Poetry plays a vital role in the sharing of human experience and expression. It is a celebration of consciousness. It connects. It inspires. It validates.
It is both strange and wonderful that the symbols that make up language have been passed through generations, allowing for transmission of culture and history. Language is constantly growing and evolving, yet a fixed understanding of linguistics allows for communication of the human desire to be understood, listened to, remembered.
And that is something worth celebrating.
According to poets.org, the Academy of American Poets inaugurated National Poetry Month in 1996. Since then, it has become the largest literary celebration in the world, including schools, publishers, libraries, booksellers and poets in the festivities to celebrate the “vital place [that poetry holds] in our culture.”
English doctoral student Hannah Kroonblawd finds it as an opportunity to emphasize her existing interests. “I think that National Poetry Month gives me a chance to share my love of poetry a little bit more intentionally.
Here are some ways to celebrate National Poetry Month.
April 18 is Poem in Your Pocket Day, in which one selects a poem and carries it with them, sharing it with others. This can be at schools, libraries, bookstores, parks, street corners, workplaces and even social media with the hashtag #pocketpoem.
The day began in 2002, when the Office of the Mayer of New York City partnered with the city’s Departments of Cultural Affairs and Education. In 2008, the initiative was brought to all 50 states by the Academy of America Poets. It even reached Canada in 2016 by the League of Canadian Poets.
The New Yorker Poetry Bot will give a daily dose of poetry on Twitter and Facebook Messenger at random every day for the next 92 days. The bot provides a new way to receive, read, listen to and share poetry.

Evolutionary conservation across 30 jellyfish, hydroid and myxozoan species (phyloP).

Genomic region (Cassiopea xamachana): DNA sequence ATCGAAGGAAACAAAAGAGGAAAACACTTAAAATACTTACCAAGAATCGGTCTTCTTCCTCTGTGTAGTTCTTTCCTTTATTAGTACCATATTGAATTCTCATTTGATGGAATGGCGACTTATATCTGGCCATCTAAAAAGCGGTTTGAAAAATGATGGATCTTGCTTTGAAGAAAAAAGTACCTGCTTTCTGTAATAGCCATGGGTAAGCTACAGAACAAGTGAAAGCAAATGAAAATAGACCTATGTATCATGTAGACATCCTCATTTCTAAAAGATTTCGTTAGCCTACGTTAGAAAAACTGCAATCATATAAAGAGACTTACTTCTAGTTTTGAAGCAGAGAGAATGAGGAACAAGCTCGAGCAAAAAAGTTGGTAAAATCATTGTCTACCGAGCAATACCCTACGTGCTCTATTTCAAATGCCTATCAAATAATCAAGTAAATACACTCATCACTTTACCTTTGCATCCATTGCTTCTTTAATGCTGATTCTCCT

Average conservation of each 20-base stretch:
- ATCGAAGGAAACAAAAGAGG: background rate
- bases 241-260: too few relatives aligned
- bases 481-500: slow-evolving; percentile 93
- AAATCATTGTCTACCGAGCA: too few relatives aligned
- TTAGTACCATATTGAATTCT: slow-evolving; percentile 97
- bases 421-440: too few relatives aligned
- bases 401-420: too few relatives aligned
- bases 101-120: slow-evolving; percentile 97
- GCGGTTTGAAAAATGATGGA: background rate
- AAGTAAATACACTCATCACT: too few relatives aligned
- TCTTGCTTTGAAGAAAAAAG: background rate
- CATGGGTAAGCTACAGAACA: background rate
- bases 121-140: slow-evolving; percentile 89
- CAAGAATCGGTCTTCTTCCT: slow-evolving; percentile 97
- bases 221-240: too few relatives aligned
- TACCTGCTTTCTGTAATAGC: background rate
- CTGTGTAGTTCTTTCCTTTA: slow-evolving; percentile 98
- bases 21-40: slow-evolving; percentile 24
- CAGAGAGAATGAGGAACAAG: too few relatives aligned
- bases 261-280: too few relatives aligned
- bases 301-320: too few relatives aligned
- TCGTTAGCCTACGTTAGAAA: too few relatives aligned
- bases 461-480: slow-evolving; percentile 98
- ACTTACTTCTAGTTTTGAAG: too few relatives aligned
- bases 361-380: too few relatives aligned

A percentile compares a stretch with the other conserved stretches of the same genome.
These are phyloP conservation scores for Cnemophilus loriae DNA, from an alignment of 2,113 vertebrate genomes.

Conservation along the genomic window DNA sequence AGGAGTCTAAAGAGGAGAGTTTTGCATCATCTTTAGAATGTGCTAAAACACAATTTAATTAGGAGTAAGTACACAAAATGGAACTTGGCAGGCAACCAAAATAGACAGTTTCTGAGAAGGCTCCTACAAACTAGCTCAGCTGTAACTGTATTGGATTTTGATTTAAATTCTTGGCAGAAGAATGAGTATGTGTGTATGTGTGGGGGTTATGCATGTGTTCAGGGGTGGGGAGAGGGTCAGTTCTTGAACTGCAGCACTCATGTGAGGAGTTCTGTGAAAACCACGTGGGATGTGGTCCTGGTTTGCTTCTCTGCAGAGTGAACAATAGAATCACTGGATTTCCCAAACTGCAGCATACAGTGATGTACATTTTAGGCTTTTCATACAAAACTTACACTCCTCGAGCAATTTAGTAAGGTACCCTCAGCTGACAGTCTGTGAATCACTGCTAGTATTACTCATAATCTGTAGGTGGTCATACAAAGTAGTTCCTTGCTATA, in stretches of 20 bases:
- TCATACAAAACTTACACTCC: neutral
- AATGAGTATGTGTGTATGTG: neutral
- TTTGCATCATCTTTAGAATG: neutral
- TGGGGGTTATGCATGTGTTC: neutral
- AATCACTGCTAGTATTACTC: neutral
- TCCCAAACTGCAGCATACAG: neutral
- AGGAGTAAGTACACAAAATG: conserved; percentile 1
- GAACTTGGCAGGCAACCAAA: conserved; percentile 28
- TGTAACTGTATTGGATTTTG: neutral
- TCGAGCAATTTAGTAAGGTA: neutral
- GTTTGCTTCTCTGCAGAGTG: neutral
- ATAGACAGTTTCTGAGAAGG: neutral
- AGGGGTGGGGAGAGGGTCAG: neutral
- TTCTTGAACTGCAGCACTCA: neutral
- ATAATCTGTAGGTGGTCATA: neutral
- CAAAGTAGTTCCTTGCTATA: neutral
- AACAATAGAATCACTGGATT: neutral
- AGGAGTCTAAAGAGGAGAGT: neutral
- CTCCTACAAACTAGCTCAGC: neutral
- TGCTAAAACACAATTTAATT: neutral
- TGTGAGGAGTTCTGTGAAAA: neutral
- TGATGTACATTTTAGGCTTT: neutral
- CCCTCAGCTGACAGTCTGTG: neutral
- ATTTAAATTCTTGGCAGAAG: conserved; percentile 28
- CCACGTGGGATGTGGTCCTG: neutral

Request a free National Poetry Month poster from now until mid-April here.
Additionally, there will be local and on-campus events celebrating poetry, including a conversation and Q&A with Jerome Rothenberg, a poet, editor, translator and anthologist at 11 a.m. Thursday at University Galleries. This event is free and open to the public.
“There are very few people in the U.S. — indeed, in the world — who know more about poetry and have anthologized and written more poetry than Jerome Rothenberg,” ISU associate professor of English Joe Amato said.
The Spoon River Poetry Review Lucia Getsi Reading Series will host a poetry reading at 7 p.m. Thursday at the Ewing Manor. The event features readings by award-winning SRPR poets, followed by a reception with wine and appetizers.
This event is free and open to the public. Donations are welcome, but not required. Featured readers include Mark Svenvold, Kristin Prevallet and Rothenberg.
Next week is the final Funks Grove reading of creative writing graduate students at 4:30 p.m. April 19 in ISU’s Publishing Unit. From 5-7 p.m. on April 26 will be the annual creative writing alumni reading in the University Galleries.
The month of April provides a plethora of opportunities to engage with poetry. April is a month of growth and life, fitting for a celebration of poetry.